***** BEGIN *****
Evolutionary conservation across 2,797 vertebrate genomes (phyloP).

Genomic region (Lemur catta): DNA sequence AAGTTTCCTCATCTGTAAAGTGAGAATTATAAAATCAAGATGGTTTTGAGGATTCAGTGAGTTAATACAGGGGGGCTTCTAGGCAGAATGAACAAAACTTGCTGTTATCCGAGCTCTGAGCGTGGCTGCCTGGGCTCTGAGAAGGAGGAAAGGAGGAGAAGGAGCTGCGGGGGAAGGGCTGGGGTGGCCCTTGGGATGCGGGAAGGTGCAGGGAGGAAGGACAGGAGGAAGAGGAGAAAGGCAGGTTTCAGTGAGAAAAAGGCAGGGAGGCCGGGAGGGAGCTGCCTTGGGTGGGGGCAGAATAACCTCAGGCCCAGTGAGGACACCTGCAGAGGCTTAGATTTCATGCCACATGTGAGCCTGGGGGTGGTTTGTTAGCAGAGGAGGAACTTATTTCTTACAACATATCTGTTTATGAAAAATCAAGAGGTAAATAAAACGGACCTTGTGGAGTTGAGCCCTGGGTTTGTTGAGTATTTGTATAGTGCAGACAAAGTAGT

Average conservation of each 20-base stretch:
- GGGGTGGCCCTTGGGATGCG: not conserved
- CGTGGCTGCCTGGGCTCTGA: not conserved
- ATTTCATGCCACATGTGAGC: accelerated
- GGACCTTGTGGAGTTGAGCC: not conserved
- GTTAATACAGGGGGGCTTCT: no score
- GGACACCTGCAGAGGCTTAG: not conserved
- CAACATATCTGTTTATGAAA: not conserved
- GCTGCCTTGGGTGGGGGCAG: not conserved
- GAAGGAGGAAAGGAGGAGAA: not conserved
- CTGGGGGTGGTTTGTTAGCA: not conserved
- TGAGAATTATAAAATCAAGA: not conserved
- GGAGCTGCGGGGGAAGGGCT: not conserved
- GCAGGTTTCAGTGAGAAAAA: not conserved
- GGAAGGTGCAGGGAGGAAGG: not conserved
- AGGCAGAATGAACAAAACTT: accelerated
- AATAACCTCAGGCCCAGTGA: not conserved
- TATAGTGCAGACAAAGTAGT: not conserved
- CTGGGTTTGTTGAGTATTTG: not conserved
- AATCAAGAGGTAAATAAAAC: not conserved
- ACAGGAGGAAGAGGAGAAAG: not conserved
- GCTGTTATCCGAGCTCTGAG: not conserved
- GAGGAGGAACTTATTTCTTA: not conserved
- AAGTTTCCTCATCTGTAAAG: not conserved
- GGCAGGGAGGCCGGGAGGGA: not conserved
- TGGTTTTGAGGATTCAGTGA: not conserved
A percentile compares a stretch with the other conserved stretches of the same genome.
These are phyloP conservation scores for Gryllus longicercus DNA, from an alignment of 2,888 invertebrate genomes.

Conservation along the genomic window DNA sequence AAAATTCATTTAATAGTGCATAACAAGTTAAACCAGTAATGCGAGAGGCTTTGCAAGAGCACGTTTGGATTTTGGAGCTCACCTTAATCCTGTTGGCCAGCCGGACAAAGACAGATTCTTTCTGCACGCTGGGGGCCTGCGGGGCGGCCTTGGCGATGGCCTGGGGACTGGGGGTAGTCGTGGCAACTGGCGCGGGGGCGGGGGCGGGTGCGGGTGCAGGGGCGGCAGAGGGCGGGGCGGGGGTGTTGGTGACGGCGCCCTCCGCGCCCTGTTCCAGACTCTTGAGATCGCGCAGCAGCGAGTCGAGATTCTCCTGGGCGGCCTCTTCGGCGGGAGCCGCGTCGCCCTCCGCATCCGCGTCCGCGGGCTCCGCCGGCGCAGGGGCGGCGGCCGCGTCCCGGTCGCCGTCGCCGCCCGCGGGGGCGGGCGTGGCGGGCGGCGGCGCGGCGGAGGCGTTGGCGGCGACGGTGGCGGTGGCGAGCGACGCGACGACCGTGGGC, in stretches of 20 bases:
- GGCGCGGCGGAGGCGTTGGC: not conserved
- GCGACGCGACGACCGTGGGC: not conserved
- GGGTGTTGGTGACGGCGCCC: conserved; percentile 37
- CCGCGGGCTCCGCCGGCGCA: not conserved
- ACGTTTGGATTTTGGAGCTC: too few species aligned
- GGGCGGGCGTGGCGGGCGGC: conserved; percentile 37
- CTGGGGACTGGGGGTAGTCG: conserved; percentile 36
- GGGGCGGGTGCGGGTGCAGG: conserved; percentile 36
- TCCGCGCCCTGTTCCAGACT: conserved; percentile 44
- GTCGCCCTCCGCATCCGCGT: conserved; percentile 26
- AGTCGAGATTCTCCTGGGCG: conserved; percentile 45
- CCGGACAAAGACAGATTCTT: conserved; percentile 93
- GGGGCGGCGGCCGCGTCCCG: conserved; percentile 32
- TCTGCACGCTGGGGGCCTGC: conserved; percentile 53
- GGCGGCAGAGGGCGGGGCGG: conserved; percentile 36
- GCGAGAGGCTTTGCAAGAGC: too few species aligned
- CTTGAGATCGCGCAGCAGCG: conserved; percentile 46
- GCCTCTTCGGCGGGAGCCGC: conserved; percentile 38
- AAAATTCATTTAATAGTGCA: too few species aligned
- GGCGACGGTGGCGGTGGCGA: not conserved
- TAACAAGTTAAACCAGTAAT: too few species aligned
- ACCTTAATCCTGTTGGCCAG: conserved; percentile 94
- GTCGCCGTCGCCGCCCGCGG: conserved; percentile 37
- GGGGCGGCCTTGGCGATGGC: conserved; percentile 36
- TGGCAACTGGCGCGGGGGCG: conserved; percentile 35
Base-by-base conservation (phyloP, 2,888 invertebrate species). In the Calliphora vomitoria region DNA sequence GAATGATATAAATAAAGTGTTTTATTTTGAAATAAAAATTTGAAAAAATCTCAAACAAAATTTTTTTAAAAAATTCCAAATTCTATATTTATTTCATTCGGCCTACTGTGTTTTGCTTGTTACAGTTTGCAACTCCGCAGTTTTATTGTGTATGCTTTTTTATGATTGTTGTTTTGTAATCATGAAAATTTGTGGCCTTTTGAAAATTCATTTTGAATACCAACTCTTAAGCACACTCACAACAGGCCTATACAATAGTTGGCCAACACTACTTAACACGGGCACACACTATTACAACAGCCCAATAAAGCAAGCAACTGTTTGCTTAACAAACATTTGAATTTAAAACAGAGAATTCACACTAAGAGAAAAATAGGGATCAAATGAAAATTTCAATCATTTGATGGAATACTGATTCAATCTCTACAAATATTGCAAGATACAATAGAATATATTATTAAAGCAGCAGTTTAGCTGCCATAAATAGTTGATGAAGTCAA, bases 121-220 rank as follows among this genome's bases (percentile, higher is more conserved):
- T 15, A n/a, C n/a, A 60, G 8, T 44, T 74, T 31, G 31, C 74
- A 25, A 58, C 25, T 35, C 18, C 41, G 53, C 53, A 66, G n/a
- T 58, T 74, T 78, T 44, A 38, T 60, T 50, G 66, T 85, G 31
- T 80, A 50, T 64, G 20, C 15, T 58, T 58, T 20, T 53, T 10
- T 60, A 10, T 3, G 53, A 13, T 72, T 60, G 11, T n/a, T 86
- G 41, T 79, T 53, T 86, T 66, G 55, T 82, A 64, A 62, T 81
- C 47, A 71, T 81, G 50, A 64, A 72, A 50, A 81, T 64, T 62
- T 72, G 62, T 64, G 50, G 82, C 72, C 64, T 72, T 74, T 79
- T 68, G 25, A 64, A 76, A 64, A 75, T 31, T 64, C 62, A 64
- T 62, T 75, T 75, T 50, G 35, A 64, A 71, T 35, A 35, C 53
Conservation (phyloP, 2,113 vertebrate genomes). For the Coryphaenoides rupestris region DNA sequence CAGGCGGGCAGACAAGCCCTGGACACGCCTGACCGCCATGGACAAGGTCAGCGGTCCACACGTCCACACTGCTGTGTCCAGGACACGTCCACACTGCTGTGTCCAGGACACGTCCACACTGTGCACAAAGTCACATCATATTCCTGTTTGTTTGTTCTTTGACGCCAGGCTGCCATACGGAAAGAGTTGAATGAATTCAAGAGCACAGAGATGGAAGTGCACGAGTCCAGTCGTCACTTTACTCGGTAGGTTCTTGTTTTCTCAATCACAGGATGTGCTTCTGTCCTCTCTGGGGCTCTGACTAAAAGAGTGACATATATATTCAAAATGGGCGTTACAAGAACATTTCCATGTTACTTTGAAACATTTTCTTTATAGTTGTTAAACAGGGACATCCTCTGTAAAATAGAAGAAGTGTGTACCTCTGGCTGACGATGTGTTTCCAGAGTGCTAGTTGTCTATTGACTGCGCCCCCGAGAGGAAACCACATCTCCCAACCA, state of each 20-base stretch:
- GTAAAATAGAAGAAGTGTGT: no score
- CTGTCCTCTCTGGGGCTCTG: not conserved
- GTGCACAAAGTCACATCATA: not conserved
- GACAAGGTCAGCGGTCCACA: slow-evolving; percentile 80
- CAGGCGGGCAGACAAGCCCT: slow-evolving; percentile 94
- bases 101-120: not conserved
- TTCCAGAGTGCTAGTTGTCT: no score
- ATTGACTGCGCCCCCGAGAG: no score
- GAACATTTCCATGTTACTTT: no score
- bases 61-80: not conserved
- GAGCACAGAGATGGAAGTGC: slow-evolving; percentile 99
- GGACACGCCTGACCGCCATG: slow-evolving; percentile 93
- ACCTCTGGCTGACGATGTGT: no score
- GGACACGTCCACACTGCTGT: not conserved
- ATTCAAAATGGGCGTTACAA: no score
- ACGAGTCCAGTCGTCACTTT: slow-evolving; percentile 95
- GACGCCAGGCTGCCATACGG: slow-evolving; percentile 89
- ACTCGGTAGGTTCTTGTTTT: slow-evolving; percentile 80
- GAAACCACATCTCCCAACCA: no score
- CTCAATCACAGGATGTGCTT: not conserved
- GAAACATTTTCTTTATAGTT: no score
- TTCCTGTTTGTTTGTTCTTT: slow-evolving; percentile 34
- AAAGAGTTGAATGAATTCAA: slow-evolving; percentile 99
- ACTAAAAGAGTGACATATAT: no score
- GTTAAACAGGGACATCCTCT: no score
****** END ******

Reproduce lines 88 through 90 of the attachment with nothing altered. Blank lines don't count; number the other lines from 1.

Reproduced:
- CTCAATCACAGGATGTGCTT: not conserved
- GAAACATTTTCTTTATAGTT: no score
- TTCCTGTTTGTTTGTTCTTT: slow-evolving; percentile 34